Handheld Slayer Exciter Wand Makes For Easy High Voltage Magic

It’s often said that any sufficiently advanced technology is indistinguishable from magic, and when a DIY device lets you light up fluorescent bulbs with a flick of the wrist, it’s certainly not hard to see why. The latest creation from [Jay Bowles], this high voltage wand is actually a Slayer Exciter coil that’s able to boost the output of a standard 9 V alkaline or rechargeable battery high enough to perform some of the wireless power tricks we usually associate with the more complex Tesla coil.

We really can’t overstate how simple it is to build one of these yourself. Sure you’ll still need to wind the coil, but if you can chuck the 1/2 inch acrylic tube into a electric drill you should be able to make short work of it. Once you’ve wound your secondary coil from 32 gauge magnet wire, you only need a couple turns of common doorbell wire to make up the primary.

Think there must be some complex electronics hiding in the handle? Far from it. All that’s hidden by that faux-leather wrapping is a transistor to do the high-speed switching, an LED functioning as both the power indicator and the circuit’s diode, and a resistor. [Jay] put it all together dead bug style, but you could do it on a scrap of perfboard if you’d like something a little more robust.

Being a big believer in STEM education, [Jay] says the wand was designed to be as kid-friendly as possible so he could gift it to his young niece and nephew. Inspiring the next generation is certainly something we respect around these parts, though we think there’s plenty of adults who wouldn’t have been disappointed if they unwrapped a gadget like this over the holidays.

If you’d like to play around with a Slayer but aren’t into the whole Harry Potter motif, you might be interested in the larger and more capable version [Jay] built earlier in the year.

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Compact Slayer Exciter For Your High Voltage Needs

Tesla coils are incredible pieces of hardware, but they can be tricky to build. Between the spark gap, capacitors, and finely tuned coils, it’s not exactly a beginners project. Luckily, there’s hope for anyone looking for a less complex way to shoot some sparks: the Slayer Exciter. This device can be thought of as the little cousin to the Tesla coil, and can be used for many of the same high voltage experiments while being far easier to assemble.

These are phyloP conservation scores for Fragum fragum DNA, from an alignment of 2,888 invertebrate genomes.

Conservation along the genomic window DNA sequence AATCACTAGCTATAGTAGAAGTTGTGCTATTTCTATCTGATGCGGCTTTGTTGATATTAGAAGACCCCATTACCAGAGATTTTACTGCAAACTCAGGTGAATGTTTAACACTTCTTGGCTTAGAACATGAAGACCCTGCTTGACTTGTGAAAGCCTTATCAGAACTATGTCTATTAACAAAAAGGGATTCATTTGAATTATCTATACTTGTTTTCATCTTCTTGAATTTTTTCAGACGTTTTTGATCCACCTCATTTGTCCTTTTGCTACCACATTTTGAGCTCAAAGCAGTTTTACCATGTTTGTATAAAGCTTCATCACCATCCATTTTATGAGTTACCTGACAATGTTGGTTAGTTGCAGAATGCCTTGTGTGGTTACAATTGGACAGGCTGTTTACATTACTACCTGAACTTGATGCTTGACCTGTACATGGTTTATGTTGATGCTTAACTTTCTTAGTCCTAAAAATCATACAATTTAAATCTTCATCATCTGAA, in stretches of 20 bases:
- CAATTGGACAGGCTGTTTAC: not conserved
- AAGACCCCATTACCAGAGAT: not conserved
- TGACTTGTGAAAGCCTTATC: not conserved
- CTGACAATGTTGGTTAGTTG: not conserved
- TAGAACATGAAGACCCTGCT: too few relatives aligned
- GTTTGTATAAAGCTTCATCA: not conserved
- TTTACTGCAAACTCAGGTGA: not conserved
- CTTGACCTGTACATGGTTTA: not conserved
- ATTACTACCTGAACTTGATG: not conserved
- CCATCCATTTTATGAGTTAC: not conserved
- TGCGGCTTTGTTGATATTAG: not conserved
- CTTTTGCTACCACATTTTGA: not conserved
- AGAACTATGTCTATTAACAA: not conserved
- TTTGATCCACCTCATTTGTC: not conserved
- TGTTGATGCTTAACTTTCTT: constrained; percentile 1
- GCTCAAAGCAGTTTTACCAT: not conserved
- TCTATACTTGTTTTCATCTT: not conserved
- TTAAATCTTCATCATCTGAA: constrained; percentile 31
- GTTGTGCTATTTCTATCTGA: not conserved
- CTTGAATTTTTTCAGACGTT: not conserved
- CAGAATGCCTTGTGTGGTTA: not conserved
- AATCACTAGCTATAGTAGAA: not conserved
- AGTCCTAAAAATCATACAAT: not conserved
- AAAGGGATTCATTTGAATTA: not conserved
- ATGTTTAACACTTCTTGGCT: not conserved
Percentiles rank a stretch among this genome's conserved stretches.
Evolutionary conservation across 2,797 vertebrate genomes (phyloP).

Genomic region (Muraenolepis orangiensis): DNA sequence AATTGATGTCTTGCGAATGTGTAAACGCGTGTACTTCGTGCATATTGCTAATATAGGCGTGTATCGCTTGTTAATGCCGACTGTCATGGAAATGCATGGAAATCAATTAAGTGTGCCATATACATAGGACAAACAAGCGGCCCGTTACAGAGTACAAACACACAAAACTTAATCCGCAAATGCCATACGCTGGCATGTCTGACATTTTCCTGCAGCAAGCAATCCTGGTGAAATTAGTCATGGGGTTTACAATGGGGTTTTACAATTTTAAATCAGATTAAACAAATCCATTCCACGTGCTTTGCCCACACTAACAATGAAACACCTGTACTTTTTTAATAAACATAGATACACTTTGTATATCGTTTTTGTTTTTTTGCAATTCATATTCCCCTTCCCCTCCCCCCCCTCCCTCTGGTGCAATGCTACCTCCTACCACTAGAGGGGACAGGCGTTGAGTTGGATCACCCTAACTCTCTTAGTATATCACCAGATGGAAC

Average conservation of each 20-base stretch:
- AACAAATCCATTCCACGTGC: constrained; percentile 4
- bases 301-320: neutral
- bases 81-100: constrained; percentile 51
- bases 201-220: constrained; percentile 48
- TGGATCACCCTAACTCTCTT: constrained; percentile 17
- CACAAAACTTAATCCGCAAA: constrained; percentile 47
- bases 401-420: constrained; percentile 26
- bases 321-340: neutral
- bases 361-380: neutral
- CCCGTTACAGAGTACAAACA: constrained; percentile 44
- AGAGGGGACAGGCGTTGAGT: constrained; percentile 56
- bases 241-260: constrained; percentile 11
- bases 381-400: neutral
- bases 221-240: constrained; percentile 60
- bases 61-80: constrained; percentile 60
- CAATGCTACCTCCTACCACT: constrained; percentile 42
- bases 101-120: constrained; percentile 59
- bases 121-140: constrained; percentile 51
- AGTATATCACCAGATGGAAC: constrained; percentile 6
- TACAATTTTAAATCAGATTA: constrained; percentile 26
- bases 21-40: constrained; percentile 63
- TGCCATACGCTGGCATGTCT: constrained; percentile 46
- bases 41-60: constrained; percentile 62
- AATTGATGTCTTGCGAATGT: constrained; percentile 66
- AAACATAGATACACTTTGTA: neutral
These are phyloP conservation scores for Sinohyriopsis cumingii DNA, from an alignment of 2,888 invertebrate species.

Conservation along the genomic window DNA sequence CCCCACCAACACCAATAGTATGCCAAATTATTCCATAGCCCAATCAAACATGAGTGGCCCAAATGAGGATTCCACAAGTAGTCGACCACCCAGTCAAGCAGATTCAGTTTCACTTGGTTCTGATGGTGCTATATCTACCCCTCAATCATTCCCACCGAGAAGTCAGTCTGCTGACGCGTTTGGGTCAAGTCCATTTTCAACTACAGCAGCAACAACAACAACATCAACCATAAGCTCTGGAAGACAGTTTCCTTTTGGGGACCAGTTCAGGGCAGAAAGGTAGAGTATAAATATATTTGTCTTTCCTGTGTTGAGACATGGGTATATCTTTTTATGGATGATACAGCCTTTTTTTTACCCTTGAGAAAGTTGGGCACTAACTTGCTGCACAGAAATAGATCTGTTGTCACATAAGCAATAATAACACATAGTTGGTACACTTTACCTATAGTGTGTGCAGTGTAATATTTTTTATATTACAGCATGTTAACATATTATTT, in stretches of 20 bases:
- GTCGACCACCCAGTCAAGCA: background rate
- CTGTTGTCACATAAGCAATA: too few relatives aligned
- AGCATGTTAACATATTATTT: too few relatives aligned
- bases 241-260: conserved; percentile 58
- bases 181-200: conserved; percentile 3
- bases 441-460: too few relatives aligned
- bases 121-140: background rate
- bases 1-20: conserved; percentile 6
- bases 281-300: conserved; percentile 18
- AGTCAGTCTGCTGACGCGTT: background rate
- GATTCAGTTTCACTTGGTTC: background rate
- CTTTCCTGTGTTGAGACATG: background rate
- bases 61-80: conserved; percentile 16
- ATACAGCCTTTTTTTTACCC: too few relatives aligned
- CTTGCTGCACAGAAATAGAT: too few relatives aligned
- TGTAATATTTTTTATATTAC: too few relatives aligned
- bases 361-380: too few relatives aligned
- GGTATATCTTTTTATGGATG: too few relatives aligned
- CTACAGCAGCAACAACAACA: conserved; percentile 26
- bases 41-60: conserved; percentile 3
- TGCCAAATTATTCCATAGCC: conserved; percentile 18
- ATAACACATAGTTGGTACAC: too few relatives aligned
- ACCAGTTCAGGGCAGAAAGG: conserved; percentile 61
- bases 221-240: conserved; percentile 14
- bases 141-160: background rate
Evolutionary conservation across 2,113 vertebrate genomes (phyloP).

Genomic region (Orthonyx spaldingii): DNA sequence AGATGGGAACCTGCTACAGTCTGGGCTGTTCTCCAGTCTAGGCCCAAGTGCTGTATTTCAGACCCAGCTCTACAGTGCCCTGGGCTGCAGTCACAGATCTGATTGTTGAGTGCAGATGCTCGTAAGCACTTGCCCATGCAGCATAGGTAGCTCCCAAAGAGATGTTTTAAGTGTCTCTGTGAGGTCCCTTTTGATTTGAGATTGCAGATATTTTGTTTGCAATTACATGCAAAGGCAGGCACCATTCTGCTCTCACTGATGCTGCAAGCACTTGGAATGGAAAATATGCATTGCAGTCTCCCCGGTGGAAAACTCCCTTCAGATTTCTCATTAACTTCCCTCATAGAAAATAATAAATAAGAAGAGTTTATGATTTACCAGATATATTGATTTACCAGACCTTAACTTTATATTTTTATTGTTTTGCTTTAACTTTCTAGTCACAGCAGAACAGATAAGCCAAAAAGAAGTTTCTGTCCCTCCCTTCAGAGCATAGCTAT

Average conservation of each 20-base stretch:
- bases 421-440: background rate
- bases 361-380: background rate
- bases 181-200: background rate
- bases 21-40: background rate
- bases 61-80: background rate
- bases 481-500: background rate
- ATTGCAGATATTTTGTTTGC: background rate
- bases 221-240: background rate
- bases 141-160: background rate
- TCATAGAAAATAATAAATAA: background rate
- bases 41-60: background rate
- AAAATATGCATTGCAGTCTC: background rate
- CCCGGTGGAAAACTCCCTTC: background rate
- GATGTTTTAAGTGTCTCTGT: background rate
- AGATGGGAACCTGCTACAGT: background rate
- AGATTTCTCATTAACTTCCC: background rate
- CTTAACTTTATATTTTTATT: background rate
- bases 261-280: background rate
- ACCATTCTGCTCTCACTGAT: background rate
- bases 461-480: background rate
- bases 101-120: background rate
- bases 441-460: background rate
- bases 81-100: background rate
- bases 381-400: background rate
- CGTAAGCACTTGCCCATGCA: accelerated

Now [Jay Bowles] is obviously no stranger to building his own Tesla coils, but since so many of his fans wanted to see his take on this less complex option, he recently built his own Slayer Exciter. After putting on a few of his own unique touches, the end result looks very promising. It might not be able to throw sparks as far as some of the other creations featured on his YouTube channel, but it’s still impressive for something so simple.

[Jay] uses two transistors in parallel for reliability
When we say simple, we mean it. Building a bare-bones Slayer Exciter takes only takes five components: the two coils, a transistor, a diode, and a resistor. For this build, power is provided by a trio of rechargeable 9 V batteries in the base of the unit which can be easily swapped out as needed.

In the video, [Jay] does a great job explaining and illustrating how this basic circuit creates exceptionally high frequency energy. In fact, the frequency is so high that the human ear can’t hear it; unfortunate news for fans of the Tesla coil’s characteristic buzz.

Generally speaking Slayer Exciters would have the same sort of vertical coils that you’d see used on a traditional Tesla coil, but in this case, [Jay] has swapped that out for a pancake coil held in the upper level of the device. This makes for a very compact unit that would be perfect for your desk, if it wasn’t for the fact that the arcs produced by this gadget are hot enough to instantly vaporize human skin. Just something to keep in mind.

We’ve seen Slayer builds in the past, but none as well designed as this one. Incidentally, if you’re wondering about the array of neon indicator lights that [Jay] uses to visualize the electrical field, we covered that project as well.

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Wireless Light Bulbs With A Slayer Exciter

slayer rocksWhile playing chiptunes, creating lightning, and illuminating fluorescent tubes with a homebrew Tesla coil is awesome, they’re not exactly the safest electrical devices around, and certainly aren’t easy or cheap to build. There’s another option open if you’d like to play with strong electromagnetic fields; it’s called the Slayer exciter and is simple enough to light a few fluorescent bulbs wirelessly off a pair of 9 Volt batteries.

The circuit for the Slayer exciter is extremely simple – just a single power transistor, a few diodes, and a couple of resistors. The real power for this build comes from the custom-wound transformer made from more than 100 feet of magnet wire. After plugging the driver circuit into the transformer’s primary winding and connecting a metal ball (in this case a wooden ball covered in aluminum foil), it’s possible to light up a four Watt fluorescent tube with a pair of 9 Volts.

You can check out a video of the Slayer exciter after the break.

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